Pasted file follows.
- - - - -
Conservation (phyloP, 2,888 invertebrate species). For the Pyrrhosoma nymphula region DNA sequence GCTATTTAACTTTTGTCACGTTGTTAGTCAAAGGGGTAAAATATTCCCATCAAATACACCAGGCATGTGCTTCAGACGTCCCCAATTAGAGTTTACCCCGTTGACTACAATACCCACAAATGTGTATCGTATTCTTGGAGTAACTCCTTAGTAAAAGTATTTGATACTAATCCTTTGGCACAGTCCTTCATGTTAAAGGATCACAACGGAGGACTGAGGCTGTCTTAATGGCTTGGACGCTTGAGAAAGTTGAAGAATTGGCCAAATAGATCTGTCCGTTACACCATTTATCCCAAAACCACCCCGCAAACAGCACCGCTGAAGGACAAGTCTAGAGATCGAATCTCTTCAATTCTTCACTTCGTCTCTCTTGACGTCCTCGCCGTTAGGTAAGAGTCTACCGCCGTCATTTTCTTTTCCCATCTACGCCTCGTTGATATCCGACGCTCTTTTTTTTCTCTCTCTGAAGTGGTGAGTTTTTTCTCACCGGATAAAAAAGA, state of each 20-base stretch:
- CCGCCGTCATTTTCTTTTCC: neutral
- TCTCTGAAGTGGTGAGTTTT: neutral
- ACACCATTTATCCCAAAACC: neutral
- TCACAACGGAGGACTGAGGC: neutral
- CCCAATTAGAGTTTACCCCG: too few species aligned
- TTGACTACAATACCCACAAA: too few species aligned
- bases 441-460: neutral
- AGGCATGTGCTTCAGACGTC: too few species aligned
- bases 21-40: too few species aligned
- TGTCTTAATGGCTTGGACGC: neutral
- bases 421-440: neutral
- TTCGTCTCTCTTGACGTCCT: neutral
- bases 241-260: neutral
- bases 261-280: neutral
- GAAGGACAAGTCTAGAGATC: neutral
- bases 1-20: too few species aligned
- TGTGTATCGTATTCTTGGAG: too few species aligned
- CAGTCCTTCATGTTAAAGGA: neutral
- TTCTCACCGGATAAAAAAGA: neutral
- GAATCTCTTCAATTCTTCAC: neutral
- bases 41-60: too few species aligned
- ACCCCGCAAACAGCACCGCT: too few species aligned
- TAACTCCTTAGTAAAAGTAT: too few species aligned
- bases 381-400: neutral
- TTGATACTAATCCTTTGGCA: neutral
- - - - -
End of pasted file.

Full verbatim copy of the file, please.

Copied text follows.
Conservation (phyloP, 2,888 invertebrate species). For the Pyrrhosoma nymphula region DNA sequence GCTATTTAACTTTTGTCACGTTGTTAGTCAAAGGGGTAAAATATTCCCATCAAATACACCAGGCATGTGCTTCAGACGTCCCCAATTAGAGTTTACCCCGTTGACTACAATACCCACAAATGTGTATCGTATTCTTGGAGTAACTCCTTAGTAAAAGTATTTGATACTAATCCTTTGGCACAGTCCTTCATGTTAAAGGATCACAACGGAGGACTGAGGCTGTCTTAATGGCTTGGACGCTTGAGAAAGTTGAAGAATTGGCCAAATAGATCTGTCCGTTACACCATTTATCCCAAAACCACCCCGCAAACAGCACCGCTGAAGGACAAGTCTAGAGATCGAATCTCTTCAATTCTTCACTTCGTCTCTCTTGACGTCCTCGCCGTTAGGTAAGAGTCTACCGCCGTCATTTTCTTTTCCCATCTACGCCTCGTTGATATCCGACGCTCTTTTTTTTCTCTCTCTGAAGTGGTGAGTTTTTTCTCACCGGATAAAAAAGA, state of each 20-base stretch:
- CCGCCGTCATTTTCTTTTCC: neutral
- TCTCTGAAGTGGTGAGTTTT: neutral
- ACACCATTTATCCCAAAACC: neutral
- TCACAACGGAGGACTGAGGC: neutral
- CCCAATTAGAGTTTACCCCG: too few species aligned
- TTGACTACAATACCCACAAA: too few species aligned
- bases 441-460: neutral
- AGGCATGTGCTTCAGACGTC: too few species aligned
- bases 21-40: too few species aligned
- TGTCTTAATGGCTTGGACGC: neutral
- bases 421-440: neutral
- TTCGTCTCTCTTGACGTCCT: neutral
- bases 241-260: neutral
- bases 261-280: neutral
- GAAGGACAAGTCTAGAGATC: neutral
- bases 1-20: too few species aligned
- TGTGTATCGTATTCTTGGAG: too few species aligned
- CAGTCCTTCATGTTAAAGGA: neutral
- TTCTCACCGGATAAAAAAGA: neutral
- GAATCTCTTCAATTCTTCAC: neutral
- bases 41-60: too few species aligned
- ACCCCGCAAACAGCACCGCT: too few species aligned
- TAACTCCTTAGTAAAAGTAT: too few species aligned
- bases 381-400: neutral
- TTGATACTAATCCTTTGGCA: neutral